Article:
Nat’l Zoo’s First Species Making a Comeback
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LANHAM, Md. (CBSDC) — The National Zoo is currently home to about 2,000 animals from 400 different species. But it had to start somewhere.
In the beginning, over a century ago, a pair of bison were the zoo’s only animals. As the park prepares to celebrate its 125th anniversary, zoo officials have decided to go retro, and bring the bovines back.
Don Moore, the zoo’s associate director for animal care sciences, explains why bison are so important to the zoo’s history.
William T. Hornaday, chief taxonomist for early Smithsonian in the 1880s, “started to learn about American bison and started to read accounts from the 1850s, from when bison stretched from horizon to horizon in all directions,” Moore said.
But just a couple of decades later, when Hornaday sought to collect some bison for the Smithsonian, he learned that much of the population had been wiped out.
Eventually he did find some, and he brought them back to live on the National Mall near the Smithsonian castle. When the zoo was established in 1889, they were relocated to there.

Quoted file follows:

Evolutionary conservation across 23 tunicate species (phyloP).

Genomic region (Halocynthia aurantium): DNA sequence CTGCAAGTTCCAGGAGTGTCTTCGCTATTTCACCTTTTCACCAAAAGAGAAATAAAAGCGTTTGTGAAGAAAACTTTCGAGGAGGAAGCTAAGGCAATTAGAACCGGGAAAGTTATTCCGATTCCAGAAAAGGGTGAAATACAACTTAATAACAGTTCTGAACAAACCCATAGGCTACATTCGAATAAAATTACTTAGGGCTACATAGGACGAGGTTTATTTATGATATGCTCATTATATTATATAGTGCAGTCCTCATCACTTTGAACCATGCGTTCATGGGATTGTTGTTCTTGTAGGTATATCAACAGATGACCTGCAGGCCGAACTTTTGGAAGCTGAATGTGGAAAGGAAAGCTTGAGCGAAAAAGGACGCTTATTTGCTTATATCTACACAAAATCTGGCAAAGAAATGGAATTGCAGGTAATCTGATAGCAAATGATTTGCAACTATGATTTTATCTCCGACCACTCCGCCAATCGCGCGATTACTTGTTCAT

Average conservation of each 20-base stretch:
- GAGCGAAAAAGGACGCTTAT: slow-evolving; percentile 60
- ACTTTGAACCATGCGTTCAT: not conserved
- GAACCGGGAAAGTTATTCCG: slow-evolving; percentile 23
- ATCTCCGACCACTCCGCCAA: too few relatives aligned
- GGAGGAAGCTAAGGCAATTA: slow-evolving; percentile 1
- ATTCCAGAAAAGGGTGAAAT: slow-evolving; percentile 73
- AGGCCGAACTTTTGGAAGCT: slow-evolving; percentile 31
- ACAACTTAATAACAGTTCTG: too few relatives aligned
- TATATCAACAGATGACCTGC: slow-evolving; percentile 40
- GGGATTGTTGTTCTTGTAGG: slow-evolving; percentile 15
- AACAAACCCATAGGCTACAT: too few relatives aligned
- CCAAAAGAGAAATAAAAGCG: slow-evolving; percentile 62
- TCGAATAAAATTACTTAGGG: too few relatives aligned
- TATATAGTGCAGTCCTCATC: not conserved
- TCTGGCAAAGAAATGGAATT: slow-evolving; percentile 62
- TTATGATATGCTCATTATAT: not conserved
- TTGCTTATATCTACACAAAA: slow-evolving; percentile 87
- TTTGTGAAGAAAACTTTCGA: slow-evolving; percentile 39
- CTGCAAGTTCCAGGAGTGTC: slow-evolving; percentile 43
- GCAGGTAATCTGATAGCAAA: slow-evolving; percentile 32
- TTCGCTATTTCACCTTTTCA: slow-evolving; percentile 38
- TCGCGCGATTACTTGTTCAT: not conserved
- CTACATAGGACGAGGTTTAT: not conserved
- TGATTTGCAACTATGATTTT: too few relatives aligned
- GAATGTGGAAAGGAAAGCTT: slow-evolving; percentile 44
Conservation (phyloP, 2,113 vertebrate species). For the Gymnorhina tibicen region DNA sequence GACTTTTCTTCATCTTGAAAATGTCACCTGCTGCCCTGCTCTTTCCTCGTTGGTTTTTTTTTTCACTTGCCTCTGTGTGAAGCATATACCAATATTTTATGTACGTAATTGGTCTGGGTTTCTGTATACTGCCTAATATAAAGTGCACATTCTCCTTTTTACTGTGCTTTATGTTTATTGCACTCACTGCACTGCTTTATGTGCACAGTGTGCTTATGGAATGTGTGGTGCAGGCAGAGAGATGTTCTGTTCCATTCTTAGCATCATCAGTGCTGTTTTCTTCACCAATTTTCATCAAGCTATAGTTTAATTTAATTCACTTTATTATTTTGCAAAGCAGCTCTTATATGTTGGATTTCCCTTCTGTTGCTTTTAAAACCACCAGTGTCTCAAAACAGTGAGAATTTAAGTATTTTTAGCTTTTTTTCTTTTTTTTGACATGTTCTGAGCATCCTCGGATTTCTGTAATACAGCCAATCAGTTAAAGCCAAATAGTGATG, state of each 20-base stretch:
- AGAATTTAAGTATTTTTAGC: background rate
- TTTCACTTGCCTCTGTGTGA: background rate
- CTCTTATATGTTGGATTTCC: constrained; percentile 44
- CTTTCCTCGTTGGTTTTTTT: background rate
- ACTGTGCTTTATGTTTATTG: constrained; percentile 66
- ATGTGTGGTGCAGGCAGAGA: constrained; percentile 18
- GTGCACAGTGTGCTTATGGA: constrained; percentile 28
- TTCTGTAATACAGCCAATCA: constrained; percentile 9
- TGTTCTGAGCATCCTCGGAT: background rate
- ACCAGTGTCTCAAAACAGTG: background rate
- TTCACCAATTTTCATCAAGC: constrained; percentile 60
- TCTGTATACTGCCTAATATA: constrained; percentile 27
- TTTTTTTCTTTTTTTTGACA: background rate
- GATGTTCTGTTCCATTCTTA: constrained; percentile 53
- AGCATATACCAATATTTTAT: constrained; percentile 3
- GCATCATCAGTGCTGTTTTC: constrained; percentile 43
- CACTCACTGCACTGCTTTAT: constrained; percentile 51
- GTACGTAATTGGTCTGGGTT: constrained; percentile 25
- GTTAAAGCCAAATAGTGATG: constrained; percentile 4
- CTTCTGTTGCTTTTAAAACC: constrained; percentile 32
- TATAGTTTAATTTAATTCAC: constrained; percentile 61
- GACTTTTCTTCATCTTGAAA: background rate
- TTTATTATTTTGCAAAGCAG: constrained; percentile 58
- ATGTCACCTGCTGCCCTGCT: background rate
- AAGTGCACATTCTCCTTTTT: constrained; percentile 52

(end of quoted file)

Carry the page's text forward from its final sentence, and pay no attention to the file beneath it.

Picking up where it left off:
Hornaday “made it his kind of life long service to the country, if you will, to make sure that bison were back from the brink,” Moore says.
Although he first worked for the Smithsonian, he is perhaps now more famous for his later work at the New York Zoological Park (now the Bronx Zoo) and co-founding the American Bison Society with Theodore Roosevelt.
With the society’s help, the bison population later doubled in number and bison were eventually re-introduced to the wild.
“It’s a model for other zoo-based conservation efforts,” according to Moore. The bison “is an iconic symbol of an animal that was on the brink of extinction.”
About a fifth of the Smithsonian’s zoo animals, including its famed giant pandas, are endangered or threatened.
“Our goal is to save species,” Moore says.
He believes that having bison at the zoo again would be an excellent reminder of that objective.
While the project has been in the pipeline for about two years, the not-yet-named panda cub is the reason why much of the major work has not been completed yet.
The vacant exhibit is very close to the giant panda habitat and the noise of construction could scare her or mom Mei Xiang, Moore says.
Visitors can, however, expect to see the giant creatures beginning some time in 2014.
To donate to the bison project, which will cost more than $1 million, click here.